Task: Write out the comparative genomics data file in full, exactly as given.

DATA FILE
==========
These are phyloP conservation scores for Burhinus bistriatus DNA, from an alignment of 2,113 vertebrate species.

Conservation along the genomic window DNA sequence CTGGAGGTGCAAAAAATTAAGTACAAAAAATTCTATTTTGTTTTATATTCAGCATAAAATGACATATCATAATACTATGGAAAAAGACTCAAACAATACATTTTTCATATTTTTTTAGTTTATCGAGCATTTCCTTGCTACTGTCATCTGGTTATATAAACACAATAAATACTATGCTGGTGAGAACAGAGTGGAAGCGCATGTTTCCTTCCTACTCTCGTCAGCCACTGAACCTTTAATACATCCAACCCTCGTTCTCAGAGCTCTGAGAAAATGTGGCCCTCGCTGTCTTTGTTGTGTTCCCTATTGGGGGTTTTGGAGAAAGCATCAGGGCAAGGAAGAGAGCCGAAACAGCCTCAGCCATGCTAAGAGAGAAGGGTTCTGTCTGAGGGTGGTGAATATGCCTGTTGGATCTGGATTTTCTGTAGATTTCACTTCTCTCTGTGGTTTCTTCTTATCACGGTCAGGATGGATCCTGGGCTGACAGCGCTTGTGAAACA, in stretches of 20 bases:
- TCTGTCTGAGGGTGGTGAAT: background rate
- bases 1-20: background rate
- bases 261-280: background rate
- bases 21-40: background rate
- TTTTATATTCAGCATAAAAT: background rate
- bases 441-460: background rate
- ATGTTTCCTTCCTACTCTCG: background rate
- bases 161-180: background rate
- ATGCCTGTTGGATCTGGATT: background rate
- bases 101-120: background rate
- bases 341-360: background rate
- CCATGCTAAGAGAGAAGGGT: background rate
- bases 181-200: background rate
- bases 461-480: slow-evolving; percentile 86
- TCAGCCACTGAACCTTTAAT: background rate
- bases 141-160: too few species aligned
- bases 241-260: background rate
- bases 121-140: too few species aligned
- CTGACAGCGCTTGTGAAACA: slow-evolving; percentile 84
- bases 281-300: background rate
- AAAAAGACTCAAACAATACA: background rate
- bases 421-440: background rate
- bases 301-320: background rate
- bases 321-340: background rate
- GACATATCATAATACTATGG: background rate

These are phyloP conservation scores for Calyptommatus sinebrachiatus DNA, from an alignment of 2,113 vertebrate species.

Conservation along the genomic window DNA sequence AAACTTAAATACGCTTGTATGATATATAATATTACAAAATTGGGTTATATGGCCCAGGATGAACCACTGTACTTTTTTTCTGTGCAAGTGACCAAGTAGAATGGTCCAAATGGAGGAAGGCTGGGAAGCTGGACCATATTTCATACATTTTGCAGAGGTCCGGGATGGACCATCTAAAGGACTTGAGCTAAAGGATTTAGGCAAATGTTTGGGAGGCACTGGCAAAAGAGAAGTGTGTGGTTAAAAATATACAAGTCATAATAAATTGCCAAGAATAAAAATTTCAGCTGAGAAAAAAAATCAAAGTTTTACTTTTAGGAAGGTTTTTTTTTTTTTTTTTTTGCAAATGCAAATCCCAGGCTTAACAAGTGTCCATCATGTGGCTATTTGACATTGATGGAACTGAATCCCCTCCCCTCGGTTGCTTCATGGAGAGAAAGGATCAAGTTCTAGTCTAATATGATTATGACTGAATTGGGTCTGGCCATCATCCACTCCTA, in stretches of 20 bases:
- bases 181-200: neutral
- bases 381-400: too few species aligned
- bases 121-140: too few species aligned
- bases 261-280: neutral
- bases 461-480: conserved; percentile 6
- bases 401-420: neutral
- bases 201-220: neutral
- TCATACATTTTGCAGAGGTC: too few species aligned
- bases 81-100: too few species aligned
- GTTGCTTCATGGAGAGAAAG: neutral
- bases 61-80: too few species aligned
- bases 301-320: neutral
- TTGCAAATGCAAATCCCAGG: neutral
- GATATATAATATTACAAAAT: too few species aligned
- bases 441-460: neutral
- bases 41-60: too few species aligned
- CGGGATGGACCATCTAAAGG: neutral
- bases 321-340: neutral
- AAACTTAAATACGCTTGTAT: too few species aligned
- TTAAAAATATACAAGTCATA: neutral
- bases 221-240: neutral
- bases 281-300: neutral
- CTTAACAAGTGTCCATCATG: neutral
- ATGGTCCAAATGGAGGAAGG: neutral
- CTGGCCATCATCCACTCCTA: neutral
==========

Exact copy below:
These are phyloP conservation scores for Burhinus bistriatus DNA, from an alignment of 2,113 vertebrate species.

Conservation along the genomic window DNA sequence CTGGAGGTGCAAAAAATTAAGTACAAAAAATTCTATTTTGTTTTATATTCAGCATAAAATGACATATCATAATACTATGGAAAAAGACTCAAACAATACATTTTTCATATTTTTTTAGTTTATCGAGCATTTCCTTGCTACTGTCATCTGGTTATATAAACACAATAAATACTATGCTGGTGAGAACAGAGTGGAAGCGCATGTTTCCTTCCTACTCTCGTCAGCCACTGAACCTTTAATACATCCAACCCTCGTTCTCAGAGCTCTGAGAAAATGTGGCCCTCGCTGTCTTTGTTGTGTTCCCTATTGGGGGTTTTGGAGAAAGCATCAGGGCAAGGAAGAGAGCCGAAACAGCCTCAGCCATGCTAAGAGAGAAGGGTTCTGTCTGAGGGTGGTGAATATGCCTGTTGGATCTGGATTTTCTGTAGATTTCACTTCTCTCTGTGGTTTCTTCTTATCACGGTCAGGATGGATCCTGGGCTGACAGCGCTTGTGAAACA, in stretches of 20 bases:
- TCTGTCTGAGGGTGGTGAAT: background rate
- bases 1-20: background rate
- bases 261-280: background rate
- bases 21-40: background rate
- TTTTATATTCAGCATAAAAT: background rate
- bases 441-460: background rate
- ATGTTTCCTTCCTACTCTCG: background rate
- bases 161-180: background rate
- ATGCCTGTTGGATCTGGATT: background rate
- bases 101-120: background rate
- bases 341-360: background rate
- CCATGCTAAGAGAGAAGGGT: background rate
- bases 181-200: background rate
- bases 461-480: slow-evolving; percentile 86
- TCAGCCACTGAACCTTTAAT: background rate
- bases 141-160: too few species aligned
- bases 241-260: background rate
- bases 121-140: too few species aligned
- CTGACAGCGCTTGTGAAACA: slow-evolving; percentile 84
- bases 281-300: background rate
- AAAAAGACTCAAACAATACA: background rate
- bases 421-440: background rate
- bases 301-320: background rate
- bases 321-340: background rate
- GACATATCATAATACTATGG: background rate

These are phyloP conservation scores for Calyptommatus sinebrachiatus DNA, from an alignment of 2,113 vertebrate species.

Conservation along the genomic window DNA sequence AAACTTAAATACGCTTGTATGATATATAATATTACAAAATTGGGTTATATGGCCCAGGATGAACCACTGTACTTTTTTTCTGTGCAAGTGACCAAGTAGAATGGTCCAAATGGAGGAAGGCTGGGAAGCTGGACCATATTTCATACATTTTGCAGAGGTCCGGGATGGACCATCTAAAGGACTTGAGCTAAAGGATTTAGGCAAATGTTTGGGAGGCACTGGCAAAAGAGAAGTGTGTGGTTAAAAATATACAAGTCATAATAAATTGCCAAGAATAAAAATTTCAGCTGAGAAAAAAAATCAAAGTTTTACTTTTAGGAAGGTTTTTTTTTTTTTTTTTTTGCAAATGCAAATCCCAGGCTTAACAAGTGTCCATCATGTGGCTATTTGACATTGATGGAACTGAATCCCCTCCCCTCGGTTGCTTCATGGAGAGAAAGGATCAAGTTCTAGTCTAATATGATTATGACTGAATTGGGTCTGGCCATCATCCACTCCTA, in stretches of 20 bases:
- bases 181-200: neutral
- bases 381-400: too few species aligned
- bases 121-140: too few species aligned
- bases 261-280: neutral
- bases 461-480: conserved; percentile 6
- bases 401-420: neutral
- bases 201-220: neutral
- TCATACATTTTGCAGAGGTC: too few species aligned
- bases 81-100: too few species aligned
- GTTGCTTCATGGAGAGAAAG: neutral
- bases 61-80: too few species aligned
- bases 301-320: neutral
- TTGCAAATGCAAATCCCAGG: neutral
- GATATATAATATTACAAAAT: too few species aligned
- bases 441-460: neutral
- bases 41-60: too few species aligned
- CGGGATGGACCATCTAAAGG: neutral
- bases 321-340: neutral
- AAACTTAAATACGCTTGTAT: too few species aligned
- TTAAAAATATACAAGTCATA: neutral
- bases 221-240: neutral
- bases 281-300: neutral
- CTTAACAAGTGTCCATCATG: neutral
- ATGGTCCAAATGGAGGAAGG: neutral
- CTGGCCATCATCCACTCCTA: neutral